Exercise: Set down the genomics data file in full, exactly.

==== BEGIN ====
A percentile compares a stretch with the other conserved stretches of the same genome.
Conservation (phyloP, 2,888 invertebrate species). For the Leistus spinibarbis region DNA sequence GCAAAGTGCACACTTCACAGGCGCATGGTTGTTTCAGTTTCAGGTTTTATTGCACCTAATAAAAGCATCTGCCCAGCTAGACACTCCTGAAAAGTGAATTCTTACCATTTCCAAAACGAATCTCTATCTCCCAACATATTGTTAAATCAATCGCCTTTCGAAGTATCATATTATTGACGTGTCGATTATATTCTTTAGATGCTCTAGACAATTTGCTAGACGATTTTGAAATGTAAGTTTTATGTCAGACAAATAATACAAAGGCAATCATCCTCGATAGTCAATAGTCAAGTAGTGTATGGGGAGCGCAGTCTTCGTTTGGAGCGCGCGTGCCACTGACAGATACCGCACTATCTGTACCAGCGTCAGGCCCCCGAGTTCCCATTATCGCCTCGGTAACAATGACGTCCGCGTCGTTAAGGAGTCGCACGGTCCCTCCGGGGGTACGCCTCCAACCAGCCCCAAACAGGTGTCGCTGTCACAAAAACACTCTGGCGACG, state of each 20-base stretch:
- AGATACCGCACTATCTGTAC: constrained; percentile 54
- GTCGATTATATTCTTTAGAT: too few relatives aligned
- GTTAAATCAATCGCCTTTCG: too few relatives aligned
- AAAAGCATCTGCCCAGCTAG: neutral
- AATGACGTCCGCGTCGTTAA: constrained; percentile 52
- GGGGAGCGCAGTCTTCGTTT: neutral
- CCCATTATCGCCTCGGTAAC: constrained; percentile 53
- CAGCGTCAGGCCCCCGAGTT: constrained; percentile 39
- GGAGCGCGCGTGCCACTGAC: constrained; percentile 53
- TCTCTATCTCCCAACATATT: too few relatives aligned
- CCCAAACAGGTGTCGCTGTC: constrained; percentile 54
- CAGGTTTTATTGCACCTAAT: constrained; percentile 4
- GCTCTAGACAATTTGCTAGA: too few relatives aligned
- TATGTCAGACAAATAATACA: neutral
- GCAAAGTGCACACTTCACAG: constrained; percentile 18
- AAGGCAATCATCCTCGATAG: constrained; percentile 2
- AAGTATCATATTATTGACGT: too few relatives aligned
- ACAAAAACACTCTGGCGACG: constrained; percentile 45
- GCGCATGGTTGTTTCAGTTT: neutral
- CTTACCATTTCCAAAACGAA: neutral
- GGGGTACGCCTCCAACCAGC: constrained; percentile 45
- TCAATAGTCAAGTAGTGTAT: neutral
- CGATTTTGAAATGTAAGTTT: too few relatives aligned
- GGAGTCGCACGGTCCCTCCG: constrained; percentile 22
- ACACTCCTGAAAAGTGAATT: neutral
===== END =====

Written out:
A percentile compares a stretch with the other conserved stretches of the same genome.
Conservation (phyloP, 2,888 invertebrate species). For the Leistus spinibarbis region DNA sequence GCAAAGTGCACACTTCACAGGCGCATGGTTGTTTCAGTTTCAGGTTTTATTGCACCTAATAAAAGCATCTGCCCAGCTAGACACTCCTGAAAAGTGAATTCTTACCATTTCCAAAACGAATCTCTATCTCCCAACATATTGTTAAATCAATCGCCTTTCGAAGTATCATATTATTGACGTGTCGATTATATTCTTTAGATGCTCTAGACAATTTGCTAGACGATTTTGAAATGTAAGTTTTATGTCAGACAAATAATACAAAGGCAATCATCCTCGATAGTCAATAGTCAAGTAGTGTATGGGGAGCGCAGTCTTCGTTTGGAGCGCGCGTGCCACTGACAGATACCGCACTATCTGTACCAGCGTCAGGCCCCCGAGTTCCCATTATCGCCTCGGTAACAATGACGTCCGCGTCGTTAAGGAGTCGCACGGTCCCTCCGGGGGTACGCCTCCAACCAGCCCCAAACAGGTGTCGCTGTCACAAAAACACTCTGGCGACG, state of each 20-base stretch:
- AGATACCGCACTATCTGTAC: constrained; percentile 54
- GTCGATTATATTCTTTAGAT: too few relatives aligned
- GTTAAATCAATCGCCTTTCG: too few relatives aligned
- AAAAGCATCTGCCCAGCTAG: neutral
- AATGACGTCCGCGTCGTTAA: constrained; percentile 52
- GGGGAGCGCAGTCTTCGTTT: neutral
- CCCATTATCGCCTCGGTAAC: constrained; percentile 53
- CAGCGTCAGGCCCCCGAGTT: constrained; percentile 39
- GGAGCGCGCGTGCCACTGAC: constrained; percentile 53
- TCTCTATCTCCCAACATATT: too few relatives aligned
- CCCAAACAGGTGTCGCTGTC: constrained; percentile 54
- CAGGTTTTATTGCACCTAAT: constrained; percentile 4
- GCTCTAGACAATTTGCTAGA: too few relatives aligned
- TATGTCAGACAAATAATACA: neutral
- GCAAAGTGCACACTTCACAG: constrained; percentile 18
- AAGGCAATCATCCTCGATAG: constrained; percentile 2
- AAGTATCATATTATTGACGT: too few relatives aligned
- ACAAAAACACTCTGGCGACG: constrained; percentile 45
- GCGCATGGTTGTTTCAGTTT: neutral
- CTTACCATTTCCAAAACGAA: neutral
- GGGGTACGCCTCCAACCAGC: constrained; percentile 45
- TCAATAGTCAAGTAGTGTAT: neutral
- CGATTTTGAAATGTAAGTTT: too few relatives aligned
- GGAGTCGCACGGTCCCTCCG: constrained; percentile 22
- ACACTCCTGAAAAGTGAATT: neutral